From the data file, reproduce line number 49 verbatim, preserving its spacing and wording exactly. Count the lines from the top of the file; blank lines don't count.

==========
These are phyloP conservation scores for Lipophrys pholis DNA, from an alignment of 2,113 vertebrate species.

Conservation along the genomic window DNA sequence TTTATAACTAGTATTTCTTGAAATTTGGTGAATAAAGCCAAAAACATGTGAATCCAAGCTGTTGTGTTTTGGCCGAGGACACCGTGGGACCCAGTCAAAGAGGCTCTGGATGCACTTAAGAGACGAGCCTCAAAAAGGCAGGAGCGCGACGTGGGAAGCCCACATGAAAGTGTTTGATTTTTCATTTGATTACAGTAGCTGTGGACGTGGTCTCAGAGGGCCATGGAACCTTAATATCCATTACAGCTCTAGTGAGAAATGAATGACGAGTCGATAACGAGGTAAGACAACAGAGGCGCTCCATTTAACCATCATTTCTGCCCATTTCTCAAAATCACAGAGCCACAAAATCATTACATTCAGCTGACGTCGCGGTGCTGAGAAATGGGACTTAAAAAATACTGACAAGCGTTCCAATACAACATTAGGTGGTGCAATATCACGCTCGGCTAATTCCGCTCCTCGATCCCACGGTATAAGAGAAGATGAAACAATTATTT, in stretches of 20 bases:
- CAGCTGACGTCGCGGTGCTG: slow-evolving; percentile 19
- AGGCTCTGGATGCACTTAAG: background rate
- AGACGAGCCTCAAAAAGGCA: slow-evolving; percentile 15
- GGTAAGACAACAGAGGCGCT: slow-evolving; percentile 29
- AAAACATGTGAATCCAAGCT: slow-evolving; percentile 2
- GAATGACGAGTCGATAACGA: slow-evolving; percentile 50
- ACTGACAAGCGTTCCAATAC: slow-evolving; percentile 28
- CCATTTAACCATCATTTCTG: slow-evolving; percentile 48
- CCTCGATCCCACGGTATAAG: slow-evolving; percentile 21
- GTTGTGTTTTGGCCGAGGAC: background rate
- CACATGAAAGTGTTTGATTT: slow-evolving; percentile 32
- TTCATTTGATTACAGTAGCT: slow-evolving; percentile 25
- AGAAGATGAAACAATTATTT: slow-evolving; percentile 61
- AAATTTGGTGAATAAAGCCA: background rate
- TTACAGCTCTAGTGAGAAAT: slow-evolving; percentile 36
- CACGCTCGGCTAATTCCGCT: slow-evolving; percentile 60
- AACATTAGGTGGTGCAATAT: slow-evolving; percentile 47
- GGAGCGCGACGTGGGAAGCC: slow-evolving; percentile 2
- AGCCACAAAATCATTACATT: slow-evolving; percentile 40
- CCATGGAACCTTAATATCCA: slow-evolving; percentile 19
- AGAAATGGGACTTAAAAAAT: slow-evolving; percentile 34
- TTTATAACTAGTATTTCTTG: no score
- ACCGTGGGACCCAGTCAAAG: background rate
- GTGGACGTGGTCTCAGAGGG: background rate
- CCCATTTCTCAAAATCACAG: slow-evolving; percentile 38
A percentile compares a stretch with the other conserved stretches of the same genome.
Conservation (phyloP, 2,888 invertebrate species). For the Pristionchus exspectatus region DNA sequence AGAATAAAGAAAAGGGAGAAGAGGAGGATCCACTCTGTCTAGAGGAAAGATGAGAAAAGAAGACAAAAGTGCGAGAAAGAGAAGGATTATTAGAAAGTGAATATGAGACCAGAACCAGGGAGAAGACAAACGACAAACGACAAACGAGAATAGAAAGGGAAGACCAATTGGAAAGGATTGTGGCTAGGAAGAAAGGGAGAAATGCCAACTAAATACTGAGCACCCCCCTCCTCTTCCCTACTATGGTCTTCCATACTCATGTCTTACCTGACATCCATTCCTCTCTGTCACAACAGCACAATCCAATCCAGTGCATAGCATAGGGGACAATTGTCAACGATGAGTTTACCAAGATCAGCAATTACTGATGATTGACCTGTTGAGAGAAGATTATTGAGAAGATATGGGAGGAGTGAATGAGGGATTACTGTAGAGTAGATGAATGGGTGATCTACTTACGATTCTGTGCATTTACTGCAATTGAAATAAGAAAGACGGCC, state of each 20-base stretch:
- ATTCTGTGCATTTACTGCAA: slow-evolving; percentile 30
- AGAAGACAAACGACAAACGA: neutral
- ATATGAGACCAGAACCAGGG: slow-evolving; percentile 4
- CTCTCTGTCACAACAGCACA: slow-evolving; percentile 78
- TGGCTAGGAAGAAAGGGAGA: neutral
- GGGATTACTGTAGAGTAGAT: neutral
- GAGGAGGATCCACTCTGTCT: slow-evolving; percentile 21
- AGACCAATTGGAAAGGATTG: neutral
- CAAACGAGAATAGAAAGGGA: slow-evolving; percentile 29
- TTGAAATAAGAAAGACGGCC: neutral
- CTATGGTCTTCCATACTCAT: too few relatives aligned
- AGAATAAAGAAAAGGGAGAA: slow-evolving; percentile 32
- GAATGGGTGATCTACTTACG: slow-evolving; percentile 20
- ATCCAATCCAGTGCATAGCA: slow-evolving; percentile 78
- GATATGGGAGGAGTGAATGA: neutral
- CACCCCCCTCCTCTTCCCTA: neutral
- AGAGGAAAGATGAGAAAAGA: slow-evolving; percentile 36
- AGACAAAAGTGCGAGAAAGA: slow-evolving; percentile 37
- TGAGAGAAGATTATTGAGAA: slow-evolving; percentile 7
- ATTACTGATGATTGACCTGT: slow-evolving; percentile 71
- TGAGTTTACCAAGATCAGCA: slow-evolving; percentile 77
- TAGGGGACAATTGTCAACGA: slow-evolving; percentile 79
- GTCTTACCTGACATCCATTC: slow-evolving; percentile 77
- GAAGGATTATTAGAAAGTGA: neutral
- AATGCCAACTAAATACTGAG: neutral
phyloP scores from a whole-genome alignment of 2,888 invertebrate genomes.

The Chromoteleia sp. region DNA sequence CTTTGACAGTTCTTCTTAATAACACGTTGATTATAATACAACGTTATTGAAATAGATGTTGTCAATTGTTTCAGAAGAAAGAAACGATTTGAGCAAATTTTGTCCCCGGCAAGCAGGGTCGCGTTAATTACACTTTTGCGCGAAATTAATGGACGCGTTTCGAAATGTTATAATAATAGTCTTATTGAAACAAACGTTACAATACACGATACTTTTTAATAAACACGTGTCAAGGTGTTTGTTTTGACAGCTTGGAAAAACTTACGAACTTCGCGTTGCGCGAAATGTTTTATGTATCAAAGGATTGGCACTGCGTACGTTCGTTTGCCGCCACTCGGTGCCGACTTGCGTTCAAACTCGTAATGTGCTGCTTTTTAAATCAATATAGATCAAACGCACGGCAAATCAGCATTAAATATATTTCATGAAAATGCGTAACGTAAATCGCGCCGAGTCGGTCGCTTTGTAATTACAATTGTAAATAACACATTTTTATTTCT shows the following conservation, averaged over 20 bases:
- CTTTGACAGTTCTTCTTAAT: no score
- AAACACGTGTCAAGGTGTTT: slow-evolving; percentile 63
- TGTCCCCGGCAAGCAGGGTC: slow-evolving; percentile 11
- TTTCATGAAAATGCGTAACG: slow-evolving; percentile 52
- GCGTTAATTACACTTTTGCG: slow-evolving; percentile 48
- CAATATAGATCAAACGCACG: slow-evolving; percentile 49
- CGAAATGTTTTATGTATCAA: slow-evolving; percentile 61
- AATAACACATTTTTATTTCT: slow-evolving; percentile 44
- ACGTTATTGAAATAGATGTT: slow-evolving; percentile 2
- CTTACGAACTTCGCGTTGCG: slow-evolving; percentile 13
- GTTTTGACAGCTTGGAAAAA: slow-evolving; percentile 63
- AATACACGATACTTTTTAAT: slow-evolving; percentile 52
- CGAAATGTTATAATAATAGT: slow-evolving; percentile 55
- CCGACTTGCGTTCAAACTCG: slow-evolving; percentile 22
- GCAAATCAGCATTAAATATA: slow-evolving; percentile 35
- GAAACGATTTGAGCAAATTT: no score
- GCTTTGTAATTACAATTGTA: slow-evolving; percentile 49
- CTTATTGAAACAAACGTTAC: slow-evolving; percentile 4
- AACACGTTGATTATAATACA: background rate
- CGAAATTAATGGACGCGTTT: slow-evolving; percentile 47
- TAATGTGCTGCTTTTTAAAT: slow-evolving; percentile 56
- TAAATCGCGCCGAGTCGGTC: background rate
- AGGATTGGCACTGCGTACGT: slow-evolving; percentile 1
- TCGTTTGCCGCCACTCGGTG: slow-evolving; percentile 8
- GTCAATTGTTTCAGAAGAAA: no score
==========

- ATTACTGATGATTGACCTGT: slow-evolving; percentile 71